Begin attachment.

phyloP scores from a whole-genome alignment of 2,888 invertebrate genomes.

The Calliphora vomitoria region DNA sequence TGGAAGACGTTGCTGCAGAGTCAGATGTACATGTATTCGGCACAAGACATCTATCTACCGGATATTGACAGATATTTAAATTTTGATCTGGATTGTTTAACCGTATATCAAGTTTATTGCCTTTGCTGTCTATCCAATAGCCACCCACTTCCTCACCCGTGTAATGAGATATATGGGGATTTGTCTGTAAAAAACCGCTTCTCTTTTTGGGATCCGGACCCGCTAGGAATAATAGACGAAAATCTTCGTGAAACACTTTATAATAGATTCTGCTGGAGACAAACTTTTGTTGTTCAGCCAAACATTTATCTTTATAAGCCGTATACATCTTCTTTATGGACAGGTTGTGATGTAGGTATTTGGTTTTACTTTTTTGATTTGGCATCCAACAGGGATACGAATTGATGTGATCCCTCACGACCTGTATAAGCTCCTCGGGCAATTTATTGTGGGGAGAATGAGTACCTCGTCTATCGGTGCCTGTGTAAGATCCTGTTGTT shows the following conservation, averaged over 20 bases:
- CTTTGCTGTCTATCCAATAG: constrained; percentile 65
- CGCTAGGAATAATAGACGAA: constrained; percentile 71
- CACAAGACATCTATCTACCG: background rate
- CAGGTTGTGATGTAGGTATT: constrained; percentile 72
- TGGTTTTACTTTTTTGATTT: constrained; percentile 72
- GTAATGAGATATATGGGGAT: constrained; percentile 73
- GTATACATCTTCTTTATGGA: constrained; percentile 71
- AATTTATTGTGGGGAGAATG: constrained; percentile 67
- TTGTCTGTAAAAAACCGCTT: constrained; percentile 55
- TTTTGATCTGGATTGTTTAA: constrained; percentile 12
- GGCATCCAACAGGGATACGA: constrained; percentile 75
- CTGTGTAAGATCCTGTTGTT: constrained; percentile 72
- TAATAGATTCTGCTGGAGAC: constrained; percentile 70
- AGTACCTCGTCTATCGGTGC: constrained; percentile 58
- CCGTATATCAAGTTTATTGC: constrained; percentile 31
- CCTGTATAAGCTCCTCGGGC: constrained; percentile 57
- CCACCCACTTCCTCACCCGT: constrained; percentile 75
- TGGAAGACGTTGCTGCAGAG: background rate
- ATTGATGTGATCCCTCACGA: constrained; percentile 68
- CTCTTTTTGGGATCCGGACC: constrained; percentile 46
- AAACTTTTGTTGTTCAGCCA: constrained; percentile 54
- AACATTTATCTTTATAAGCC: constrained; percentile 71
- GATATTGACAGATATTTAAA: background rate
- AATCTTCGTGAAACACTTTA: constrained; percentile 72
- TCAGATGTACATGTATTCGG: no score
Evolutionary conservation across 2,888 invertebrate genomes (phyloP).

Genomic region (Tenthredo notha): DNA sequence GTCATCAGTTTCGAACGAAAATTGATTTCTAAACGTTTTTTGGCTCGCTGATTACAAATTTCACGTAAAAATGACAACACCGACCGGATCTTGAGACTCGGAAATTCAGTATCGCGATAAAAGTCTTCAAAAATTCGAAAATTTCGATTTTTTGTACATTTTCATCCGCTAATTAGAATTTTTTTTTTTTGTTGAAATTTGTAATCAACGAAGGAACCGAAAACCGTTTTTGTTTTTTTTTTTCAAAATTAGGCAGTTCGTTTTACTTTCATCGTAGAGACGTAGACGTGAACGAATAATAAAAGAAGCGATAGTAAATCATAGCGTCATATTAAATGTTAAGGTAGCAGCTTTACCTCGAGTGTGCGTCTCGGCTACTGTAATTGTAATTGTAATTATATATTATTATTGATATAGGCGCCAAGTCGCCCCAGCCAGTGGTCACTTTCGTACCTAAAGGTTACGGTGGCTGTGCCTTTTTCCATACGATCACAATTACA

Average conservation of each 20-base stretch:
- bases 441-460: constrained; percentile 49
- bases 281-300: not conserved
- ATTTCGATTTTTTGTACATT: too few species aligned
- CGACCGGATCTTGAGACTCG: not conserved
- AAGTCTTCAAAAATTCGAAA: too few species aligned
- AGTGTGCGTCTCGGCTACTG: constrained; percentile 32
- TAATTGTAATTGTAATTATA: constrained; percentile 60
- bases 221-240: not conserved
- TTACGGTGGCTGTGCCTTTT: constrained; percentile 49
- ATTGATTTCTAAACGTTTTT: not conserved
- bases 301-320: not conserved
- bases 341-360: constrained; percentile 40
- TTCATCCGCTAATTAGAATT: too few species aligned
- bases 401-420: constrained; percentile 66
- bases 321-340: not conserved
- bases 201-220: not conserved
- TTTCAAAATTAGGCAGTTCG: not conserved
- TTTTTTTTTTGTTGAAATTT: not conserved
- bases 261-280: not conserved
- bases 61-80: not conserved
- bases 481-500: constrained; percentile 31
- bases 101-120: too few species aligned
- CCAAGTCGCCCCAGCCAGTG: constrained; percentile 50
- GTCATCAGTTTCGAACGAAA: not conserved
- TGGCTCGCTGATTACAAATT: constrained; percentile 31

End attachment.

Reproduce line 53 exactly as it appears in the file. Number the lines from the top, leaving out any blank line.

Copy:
- CCAAGTCGCCCCAGCCAGTG: constrained; percentile 50